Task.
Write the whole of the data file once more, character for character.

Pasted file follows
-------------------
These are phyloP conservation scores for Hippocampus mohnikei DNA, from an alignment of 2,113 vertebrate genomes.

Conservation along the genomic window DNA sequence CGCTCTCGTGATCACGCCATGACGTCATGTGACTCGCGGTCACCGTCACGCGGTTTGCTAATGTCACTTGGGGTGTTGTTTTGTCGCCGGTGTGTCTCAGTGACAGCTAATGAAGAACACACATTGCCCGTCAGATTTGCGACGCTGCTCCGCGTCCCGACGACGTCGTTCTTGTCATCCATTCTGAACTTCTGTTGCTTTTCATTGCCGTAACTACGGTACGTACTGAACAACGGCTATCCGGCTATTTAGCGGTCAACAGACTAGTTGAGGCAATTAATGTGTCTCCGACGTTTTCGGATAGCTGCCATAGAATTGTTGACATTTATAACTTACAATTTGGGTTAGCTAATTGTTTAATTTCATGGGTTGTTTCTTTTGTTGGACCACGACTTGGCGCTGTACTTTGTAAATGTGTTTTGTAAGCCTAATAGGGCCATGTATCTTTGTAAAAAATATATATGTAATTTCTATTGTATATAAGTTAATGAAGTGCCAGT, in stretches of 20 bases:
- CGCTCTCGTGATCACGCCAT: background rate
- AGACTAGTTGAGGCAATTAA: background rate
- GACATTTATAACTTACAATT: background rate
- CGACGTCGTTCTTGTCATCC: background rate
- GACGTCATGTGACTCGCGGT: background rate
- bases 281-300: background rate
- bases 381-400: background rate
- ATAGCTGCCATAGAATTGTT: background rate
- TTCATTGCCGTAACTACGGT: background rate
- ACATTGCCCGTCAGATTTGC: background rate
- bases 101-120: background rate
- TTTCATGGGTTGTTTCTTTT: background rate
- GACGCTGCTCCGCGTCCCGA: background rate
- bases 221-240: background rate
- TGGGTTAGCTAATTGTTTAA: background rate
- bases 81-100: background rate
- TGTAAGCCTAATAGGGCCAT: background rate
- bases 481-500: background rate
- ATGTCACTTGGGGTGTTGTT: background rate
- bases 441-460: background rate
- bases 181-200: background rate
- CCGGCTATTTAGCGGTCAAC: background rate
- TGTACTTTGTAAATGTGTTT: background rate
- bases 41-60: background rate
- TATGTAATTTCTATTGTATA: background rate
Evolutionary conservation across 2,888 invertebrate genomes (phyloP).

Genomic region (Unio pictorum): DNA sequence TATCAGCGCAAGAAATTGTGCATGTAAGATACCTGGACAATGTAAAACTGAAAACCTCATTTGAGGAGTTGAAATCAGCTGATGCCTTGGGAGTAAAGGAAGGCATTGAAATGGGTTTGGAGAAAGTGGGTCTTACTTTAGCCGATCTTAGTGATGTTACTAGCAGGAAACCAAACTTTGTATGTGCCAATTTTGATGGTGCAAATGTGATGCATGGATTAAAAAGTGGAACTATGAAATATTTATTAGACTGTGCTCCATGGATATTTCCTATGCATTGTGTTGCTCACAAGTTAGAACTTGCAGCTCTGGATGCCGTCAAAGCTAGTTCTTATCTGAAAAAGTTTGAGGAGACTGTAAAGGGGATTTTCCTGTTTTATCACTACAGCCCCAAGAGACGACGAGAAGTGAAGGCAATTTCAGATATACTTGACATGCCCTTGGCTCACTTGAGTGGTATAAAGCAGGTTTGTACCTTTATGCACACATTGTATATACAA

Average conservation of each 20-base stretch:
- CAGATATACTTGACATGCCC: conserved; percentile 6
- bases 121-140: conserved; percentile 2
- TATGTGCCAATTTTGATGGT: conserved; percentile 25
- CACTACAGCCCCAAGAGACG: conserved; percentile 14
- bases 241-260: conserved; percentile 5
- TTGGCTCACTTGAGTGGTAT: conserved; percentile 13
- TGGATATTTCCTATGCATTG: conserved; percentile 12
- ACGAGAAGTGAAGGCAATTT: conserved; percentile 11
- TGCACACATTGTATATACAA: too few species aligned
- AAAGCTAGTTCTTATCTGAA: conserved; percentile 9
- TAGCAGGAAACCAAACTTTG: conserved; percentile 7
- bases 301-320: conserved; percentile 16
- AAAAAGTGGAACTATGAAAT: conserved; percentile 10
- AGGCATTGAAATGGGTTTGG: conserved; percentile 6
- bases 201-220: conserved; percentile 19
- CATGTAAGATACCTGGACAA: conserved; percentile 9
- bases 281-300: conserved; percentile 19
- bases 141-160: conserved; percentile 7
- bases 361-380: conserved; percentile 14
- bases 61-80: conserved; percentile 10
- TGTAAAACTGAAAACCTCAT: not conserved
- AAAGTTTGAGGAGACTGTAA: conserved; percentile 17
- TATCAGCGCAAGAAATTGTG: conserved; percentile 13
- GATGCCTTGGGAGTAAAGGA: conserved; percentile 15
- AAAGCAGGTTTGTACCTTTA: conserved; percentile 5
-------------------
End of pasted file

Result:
These are phyloP conservation scores for Hippocampus mohnikei DNA, from an alignment of 2,113 vertebrate genomes.

Conservation along the genomic window DNA sequence CGCTCTCGTGATCACGCCATGACGTCATGTGACTCGCGGTCACCGTCACGCGGTTTGCTAATGTCACTTGGGGTGTTGTTTTGTCGCCGGTGTGTCTCAGTGACAGCTAATGAAGAACACACATTGCCCGTCAGATTTGCGACGCTGCTCCGCGTCCCGACGACGTCGTTCTTGTCATCCATTCTGAACTTCTGTTGCTTTTCATTGCCGTAACTACGGTACGTACTGAACAACGGCTATCCGGCTATTTAGCGGTCAACAGACTAGTTGAGGCAATTAATGTGTCTCCGACGTTTTCGGATAGCTGCCATAGAATTGTTGACATTTATAACTTACAATTTGGGTTAGCTAATTGTTTAATTTCATGGGTTGTTTCTTTTGTTGGACCACGACTTGGCGCTGTACTTTGTAAATGTGTTTTGTAAGCCTAATAGGGCCATGTATCTTTGTAAAAAATATATATGTAATTTCTATTGTATATAAGTTAATGAAGTGCCAGT, in stretches of 20 bases:
- CGCTCTCGTGATCACGCCAT: background rate
- AGACTAGTTGAGGCAATTAA: background rate
- GACATTTATAACTTACAATT: background rate
- CGACGTCGTTCTTGTCATCC: background rate
- GACGTCATGTGACTCGCGGT: background rate
- bases 281-300: background rate
- bases 381-400: background rate
- ATAGCTGCCATAGAATTGTT: background rate
- TTCATTGCCGTAACTACGGT: background rate
- ACATTGCCCGTCAGATTTGC: background rate
- bases 101-120: background rate
- TTTCATGGGTTGTTTCTTTT: background rate
- GACGCTGCTCCGCGTCCCGA: background rate
- bases 221-240: background rate
- TGGGTTAGCTAATTGTTTAA: background rate
- bases 81-100: background rate
- TGTAAGCCTAATAGGGCCAT: background rate
- bases 481-500: background rate
- ATGTCACTTGGGGTGTTGTT: background rate
- bases 441-460: background rate
- bases 181-200: background rate
- CCGGCTATTTAGCGGTCAAC: background rate
- TGTACTTTGTAAATGTGTTT: background rate
- bases 41-60: background rate
- TATGTAATTTCTATTGTATA: background rate
Evolutionary conservation across 2,888 invertebrate genomes (phyloP).

Genomic region (Unio pictorum): DNA sequence TATCAGCGCAAGAAATTGTGCATGTAAGATACCTGGACAATGTAAAACTGAAAACCTCATTTGAGGAGTTGAAATCAGCTGATGCCTTGGGAGTAAAGGAAGGCATTGAAATGGGTTTGGAGAAAGTGGGTCTTACTTTAGCCGATCTTAGTGATGTTACTAGCAGGAAACCAAACTTTGTATGTGCCAATTTTGATGGTGCAAATGTGATGCATGGATTAAAAAGTGGAACTATGAAATATTTATTAGACTGTGCTCCATGGATATTTCCTATGCATTGTGTTGCTCACAAGTTAGAACTTGCAGCTCTGGATGCCGTCAAAGCTAGTTCTTATCTGAAAAAGTTTGAGGAGACTGTAAAGGGGATTTTCCTGTTTTATCACTACAGCCCCAAGAGACGACGAGAAGTGAAGGCAATTTCAGATATACTTGACATGCCCTTGGCTCACTTGAGTGGTATAAAGCAGGTTTGTACCTTTATGCACACATTGTATATACAA

Average conservation of each 20-base stretch:
- CAGATATACTTGACATGCCC: conserved; percentile 6
- bases 121-140: conserved; percentile 2
- TATGTGCCAATTTTGATGGT: conserved; percentile 25
- CACTACAGCCCCAAGAGACG: conserved; percentile 14
- bases 241-260: conserved; percentile 5
- TTGGCTCACTTGAGTGGTAT: conserved; percentile 13
- TGGATATTTCCTATGCATTG: conserved; percentile 12
- ACGAGAAGTGAAGGCAATTT: conserved; percentile 11
- TGCACACATTGTATATACAA: too few species aligned
- AAAGCTAGTTCTTATCTGAA: conserved; percentile 9
- TAGCAGGAAACCAAACTTTG: conserved; percentile 7
- bases 301-320: conserved; percentile 16
- AAAAAGTGGAACTATGAAAT: conserved; percentile 10
- AGGCATTGAAATGGGTTTGG: conserved; percentile 6
- bases 201-220: conserved; percentile 19
- CATGTAAGATACCTGGACAA: conserved; percentile 9
- bases 281-300: conserved; percentile 19
- bases 141-160: conserved; percentile 7
- bases 361-380: conserved; percentile 14
- bases 61-80: conserved; percentile 10
- TGTAAAACTGAAAACCTCAT: not conserved
- AAAGTTTGAGGAGACTGTAA: conserved; percentile 17
- TATCAGCGCAAGAAATTGTG: conserved; percentile 13
- GATGCCTTGGGAGTAAAGGA: conserved; percentile 15
- AAAGCAGGTTTGTACCTTTA: conserved; percentile 5